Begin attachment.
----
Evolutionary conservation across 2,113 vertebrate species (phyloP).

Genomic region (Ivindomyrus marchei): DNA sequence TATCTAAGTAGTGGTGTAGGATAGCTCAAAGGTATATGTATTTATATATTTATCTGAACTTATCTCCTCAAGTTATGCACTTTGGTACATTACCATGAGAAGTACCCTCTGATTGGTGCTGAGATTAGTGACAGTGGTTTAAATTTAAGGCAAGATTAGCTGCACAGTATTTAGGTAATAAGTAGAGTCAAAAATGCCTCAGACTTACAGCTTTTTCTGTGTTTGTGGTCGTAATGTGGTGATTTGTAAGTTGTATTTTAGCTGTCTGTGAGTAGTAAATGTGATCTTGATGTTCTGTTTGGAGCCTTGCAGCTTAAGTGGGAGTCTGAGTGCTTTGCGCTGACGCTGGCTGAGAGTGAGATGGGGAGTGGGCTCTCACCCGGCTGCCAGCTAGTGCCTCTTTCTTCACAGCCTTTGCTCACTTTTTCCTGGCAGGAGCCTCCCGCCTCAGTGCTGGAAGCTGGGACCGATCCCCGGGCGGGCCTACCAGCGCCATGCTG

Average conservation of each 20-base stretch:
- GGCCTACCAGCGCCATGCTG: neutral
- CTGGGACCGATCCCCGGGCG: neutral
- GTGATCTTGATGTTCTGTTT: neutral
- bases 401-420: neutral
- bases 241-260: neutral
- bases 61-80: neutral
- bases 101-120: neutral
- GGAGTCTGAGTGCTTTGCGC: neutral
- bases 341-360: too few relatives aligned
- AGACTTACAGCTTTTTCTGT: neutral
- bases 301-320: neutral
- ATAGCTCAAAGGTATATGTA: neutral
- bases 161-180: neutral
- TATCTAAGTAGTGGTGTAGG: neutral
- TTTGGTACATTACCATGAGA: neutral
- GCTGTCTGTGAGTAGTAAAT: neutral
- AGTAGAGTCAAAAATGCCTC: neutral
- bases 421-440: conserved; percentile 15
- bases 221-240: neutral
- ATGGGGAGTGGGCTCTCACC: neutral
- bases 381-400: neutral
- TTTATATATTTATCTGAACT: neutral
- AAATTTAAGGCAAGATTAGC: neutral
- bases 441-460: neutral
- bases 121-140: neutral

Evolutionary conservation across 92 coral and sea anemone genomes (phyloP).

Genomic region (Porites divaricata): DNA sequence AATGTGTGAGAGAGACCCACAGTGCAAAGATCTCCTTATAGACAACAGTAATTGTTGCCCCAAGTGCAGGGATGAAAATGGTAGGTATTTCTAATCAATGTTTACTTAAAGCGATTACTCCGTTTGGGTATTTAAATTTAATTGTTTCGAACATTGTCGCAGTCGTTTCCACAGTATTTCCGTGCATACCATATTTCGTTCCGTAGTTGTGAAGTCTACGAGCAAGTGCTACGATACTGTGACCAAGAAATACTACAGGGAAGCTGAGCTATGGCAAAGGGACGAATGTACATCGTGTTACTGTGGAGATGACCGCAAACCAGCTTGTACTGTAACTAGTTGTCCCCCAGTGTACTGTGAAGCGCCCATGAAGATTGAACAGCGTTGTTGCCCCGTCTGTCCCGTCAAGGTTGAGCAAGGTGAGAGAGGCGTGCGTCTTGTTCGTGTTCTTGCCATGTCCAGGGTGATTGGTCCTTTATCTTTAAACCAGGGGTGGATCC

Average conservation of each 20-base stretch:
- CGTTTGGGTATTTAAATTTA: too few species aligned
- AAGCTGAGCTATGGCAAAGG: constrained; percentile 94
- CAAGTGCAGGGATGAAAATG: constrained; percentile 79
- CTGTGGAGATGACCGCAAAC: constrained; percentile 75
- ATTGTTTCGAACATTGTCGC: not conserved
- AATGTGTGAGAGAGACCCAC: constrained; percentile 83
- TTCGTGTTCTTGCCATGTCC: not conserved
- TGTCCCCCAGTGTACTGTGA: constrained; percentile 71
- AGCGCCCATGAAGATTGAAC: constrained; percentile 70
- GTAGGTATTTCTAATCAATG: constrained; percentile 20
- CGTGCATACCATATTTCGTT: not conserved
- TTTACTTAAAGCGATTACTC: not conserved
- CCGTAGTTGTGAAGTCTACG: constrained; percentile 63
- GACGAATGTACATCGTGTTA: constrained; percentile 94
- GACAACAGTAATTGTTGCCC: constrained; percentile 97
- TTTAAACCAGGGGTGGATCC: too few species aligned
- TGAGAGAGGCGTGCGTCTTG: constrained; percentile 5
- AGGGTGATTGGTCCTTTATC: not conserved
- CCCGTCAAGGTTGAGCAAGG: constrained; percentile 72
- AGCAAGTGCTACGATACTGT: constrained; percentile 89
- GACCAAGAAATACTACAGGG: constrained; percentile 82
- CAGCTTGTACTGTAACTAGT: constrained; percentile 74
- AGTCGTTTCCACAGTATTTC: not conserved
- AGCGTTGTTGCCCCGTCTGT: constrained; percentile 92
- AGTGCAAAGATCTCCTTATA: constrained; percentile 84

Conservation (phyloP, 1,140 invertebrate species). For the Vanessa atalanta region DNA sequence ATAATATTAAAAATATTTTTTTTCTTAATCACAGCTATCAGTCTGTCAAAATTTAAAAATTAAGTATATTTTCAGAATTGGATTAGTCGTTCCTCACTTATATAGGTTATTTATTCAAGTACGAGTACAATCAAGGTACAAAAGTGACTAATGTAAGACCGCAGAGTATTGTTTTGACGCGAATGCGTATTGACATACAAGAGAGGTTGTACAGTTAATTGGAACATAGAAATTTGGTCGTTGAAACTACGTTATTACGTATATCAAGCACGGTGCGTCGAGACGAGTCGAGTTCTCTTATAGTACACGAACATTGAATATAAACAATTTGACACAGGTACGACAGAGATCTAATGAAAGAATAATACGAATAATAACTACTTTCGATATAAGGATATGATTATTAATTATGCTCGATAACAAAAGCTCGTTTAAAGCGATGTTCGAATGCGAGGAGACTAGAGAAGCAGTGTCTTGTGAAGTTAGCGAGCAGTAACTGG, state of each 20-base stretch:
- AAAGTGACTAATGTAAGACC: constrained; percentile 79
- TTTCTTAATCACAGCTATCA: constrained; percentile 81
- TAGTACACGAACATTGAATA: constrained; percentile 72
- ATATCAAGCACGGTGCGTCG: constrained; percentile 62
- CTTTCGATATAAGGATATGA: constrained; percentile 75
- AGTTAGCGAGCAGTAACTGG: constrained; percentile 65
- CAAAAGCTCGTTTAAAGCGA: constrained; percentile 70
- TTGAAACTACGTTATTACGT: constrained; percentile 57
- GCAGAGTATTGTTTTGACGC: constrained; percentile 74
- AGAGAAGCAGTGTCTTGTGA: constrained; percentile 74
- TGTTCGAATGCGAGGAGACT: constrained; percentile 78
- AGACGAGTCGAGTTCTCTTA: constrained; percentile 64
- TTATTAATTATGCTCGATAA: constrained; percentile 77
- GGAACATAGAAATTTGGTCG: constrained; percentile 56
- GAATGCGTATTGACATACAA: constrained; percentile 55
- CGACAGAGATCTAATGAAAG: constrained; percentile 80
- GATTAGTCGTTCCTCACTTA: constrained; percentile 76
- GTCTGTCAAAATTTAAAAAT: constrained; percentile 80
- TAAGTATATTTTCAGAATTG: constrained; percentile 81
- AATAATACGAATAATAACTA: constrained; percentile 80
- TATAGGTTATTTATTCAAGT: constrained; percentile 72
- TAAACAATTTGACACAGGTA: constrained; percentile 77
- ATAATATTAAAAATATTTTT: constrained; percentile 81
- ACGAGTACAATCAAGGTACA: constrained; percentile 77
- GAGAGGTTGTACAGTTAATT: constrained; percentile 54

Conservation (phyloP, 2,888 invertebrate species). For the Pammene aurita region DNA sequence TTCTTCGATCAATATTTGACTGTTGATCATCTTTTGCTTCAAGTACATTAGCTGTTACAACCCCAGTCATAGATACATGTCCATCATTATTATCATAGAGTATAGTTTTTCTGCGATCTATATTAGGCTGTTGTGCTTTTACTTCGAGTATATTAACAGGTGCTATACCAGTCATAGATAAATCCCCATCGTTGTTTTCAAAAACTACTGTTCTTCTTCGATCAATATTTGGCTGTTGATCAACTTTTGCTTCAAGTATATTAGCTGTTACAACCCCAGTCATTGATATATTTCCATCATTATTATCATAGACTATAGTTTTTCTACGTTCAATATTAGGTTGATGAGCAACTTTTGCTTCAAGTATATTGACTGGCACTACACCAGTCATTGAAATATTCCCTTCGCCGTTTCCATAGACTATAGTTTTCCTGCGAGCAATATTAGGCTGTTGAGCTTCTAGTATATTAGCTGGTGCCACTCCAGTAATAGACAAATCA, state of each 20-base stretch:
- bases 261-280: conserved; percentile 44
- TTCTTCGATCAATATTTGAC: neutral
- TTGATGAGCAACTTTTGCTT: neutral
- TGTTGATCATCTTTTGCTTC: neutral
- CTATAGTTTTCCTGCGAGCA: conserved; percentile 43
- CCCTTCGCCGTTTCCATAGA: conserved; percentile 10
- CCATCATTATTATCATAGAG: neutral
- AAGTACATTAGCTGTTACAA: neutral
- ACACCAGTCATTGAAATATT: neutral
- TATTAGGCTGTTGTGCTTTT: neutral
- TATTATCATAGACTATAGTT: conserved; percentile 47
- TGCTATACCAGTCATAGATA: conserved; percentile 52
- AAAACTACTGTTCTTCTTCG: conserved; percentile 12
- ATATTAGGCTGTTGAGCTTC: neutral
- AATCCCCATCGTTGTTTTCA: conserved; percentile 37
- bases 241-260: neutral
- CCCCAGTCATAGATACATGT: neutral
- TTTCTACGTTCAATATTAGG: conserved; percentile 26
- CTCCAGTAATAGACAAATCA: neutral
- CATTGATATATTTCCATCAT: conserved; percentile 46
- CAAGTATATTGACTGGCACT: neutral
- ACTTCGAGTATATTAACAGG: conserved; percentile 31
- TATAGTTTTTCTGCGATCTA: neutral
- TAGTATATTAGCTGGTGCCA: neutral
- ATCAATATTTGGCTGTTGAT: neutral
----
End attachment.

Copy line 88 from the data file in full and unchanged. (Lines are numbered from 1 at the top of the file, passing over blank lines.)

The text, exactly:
- CTATAGTTTTCCTGCGAGCA: conserved; percentile 43